Deepmind

Google unveils a self-teaching AI that became a board game master in just 3 days

In a development that may send Elon Musk and anyone who’s seen Terminator 2 running for their nearest bunker, Google subsidiary DeepMind has unveiled a new version of its Go-playing AI AlphaGo Zero that can learn skills with almost no human input.

Yep, DeepMind has only gone and built an almost self-teaching AI. While AlphaGo Zero can only play the board game Go at the moment, DeepMind hope to use self-learning AI to tackle bigger problems like climate change, medical science and perhaps even death.

The original version of AlphaGo famously defeated world champion Go player Lee Se-Dol 100-0 after after analysing data from over 100,000 Go games.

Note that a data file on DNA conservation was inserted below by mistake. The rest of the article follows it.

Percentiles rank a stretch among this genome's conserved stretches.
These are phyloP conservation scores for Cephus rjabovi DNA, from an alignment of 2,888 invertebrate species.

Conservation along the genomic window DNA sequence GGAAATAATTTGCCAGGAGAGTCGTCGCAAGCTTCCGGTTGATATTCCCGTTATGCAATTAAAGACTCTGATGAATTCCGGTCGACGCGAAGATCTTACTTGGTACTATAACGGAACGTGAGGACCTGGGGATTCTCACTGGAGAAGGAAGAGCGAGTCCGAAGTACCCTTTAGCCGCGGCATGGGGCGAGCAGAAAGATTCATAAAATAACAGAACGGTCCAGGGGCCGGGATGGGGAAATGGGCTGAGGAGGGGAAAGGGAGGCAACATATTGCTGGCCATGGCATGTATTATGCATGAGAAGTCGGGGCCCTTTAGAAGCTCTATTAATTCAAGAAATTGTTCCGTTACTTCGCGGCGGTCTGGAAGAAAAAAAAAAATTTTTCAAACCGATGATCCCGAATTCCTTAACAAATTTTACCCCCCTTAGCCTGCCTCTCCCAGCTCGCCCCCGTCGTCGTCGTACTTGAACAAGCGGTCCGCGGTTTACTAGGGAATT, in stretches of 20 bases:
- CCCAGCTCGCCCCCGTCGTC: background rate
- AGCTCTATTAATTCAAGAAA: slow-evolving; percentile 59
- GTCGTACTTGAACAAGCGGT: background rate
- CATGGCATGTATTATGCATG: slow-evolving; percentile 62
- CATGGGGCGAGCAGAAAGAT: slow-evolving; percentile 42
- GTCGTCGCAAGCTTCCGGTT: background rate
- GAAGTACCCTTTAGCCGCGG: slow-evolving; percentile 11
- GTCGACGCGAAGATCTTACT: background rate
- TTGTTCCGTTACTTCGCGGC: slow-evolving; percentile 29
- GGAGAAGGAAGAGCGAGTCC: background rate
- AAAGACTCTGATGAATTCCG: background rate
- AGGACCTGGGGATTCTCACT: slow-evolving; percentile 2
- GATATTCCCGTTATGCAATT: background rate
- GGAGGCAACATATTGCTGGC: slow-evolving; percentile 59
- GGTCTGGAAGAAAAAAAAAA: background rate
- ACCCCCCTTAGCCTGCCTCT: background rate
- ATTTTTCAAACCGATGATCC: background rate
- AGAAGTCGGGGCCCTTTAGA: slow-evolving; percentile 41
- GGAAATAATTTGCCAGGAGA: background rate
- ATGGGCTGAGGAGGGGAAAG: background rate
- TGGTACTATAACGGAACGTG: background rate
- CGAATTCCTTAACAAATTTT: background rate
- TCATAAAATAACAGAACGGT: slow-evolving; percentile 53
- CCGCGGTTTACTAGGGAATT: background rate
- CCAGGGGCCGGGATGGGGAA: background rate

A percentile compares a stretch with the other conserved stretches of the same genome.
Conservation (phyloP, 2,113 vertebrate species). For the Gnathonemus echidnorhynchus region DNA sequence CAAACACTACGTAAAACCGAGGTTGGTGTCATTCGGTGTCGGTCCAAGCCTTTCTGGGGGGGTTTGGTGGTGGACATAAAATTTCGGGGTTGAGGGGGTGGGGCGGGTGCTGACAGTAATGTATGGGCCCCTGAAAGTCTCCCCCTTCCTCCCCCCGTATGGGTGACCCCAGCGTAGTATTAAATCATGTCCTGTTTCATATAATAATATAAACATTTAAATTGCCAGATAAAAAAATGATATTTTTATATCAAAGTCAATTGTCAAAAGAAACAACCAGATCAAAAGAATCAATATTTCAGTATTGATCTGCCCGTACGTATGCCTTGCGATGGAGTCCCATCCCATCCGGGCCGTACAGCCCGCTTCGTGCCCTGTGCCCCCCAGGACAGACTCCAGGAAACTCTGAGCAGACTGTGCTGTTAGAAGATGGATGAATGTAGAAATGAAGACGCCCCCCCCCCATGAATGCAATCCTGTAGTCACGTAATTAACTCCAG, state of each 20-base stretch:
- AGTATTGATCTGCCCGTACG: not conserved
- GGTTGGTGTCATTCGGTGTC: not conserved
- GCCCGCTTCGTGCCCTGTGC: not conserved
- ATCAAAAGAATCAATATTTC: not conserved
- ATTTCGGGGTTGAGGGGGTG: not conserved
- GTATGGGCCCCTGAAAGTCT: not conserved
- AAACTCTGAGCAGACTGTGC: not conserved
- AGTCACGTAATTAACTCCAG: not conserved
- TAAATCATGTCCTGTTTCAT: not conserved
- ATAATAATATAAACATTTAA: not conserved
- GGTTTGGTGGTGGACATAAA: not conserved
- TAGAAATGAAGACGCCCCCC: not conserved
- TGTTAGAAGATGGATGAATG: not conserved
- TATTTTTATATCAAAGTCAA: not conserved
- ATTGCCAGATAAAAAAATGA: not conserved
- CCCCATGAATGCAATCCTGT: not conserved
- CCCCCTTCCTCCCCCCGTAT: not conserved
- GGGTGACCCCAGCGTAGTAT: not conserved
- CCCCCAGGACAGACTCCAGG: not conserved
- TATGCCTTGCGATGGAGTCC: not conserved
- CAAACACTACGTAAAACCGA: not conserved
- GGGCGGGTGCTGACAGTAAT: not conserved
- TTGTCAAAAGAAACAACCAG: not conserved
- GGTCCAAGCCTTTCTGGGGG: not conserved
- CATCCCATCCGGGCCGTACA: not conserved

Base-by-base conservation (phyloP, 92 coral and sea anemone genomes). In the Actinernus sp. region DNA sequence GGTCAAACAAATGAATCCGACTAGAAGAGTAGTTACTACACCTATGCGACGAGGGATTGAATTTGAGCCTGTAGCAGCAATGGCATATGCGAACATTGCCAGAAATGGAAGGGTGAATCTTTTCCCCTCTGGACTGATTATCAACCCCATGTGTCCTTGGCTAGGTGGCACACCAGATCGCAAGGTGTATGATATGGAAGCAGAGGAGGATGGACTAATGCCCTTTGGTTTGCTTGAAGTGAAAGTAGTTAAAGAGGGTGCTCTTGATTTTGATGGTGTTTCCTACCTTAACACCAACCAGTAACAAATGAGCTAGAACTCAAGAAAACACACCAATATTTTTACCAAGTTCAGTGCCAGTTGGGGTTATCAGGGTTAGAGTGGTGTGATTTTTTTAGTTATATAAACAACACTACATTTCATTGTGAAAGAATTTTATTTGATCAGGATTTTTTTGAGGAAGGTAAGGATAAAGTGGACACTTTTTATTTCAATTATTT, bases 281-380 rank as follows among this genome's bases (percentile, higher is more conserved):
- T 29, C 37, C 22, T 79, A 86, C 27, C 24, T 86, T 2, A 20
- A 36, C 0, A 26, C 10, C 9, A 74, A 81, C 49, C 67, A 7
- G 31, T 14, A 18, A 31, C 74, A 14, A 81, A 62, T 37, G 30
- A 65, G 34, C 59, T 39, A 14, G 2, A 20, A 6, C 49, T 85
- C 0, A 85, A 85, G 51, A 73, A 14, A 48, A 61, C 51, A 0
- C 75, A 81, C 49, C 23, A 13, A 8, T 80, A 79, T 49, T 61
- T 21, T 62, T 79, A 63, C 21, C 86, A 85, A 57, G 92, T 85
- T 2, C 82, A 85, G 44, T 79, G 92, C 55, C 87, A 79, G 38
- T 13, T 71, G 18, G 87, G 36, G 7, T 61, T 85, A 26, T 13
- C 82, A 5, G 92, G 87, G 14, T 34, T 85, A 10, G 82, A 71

Zero, after being programmed with the basics of Go, mastered the game by playing against itself millions of times. Every time it won, it added new tactics and moves to its knowledge base. After just three days, Zero was able to defeat the previous version of AlphaGo to technically become the Go world champion.

Mastering a board game is admittedly a small step for artificial intelligence, but it opens up a world of exciting possibilities. The same processes used to develop AlphaGo Zero could be applied to scientific and medical problems, with the AI able to analyse data and present a solution much faster than us mere humans.

For the time being though, let’s marvel at the fact we live in a time when a computer can be the world champion at a board game (and hope that AlphaGo Zero doesn’t go all Skynet on us…).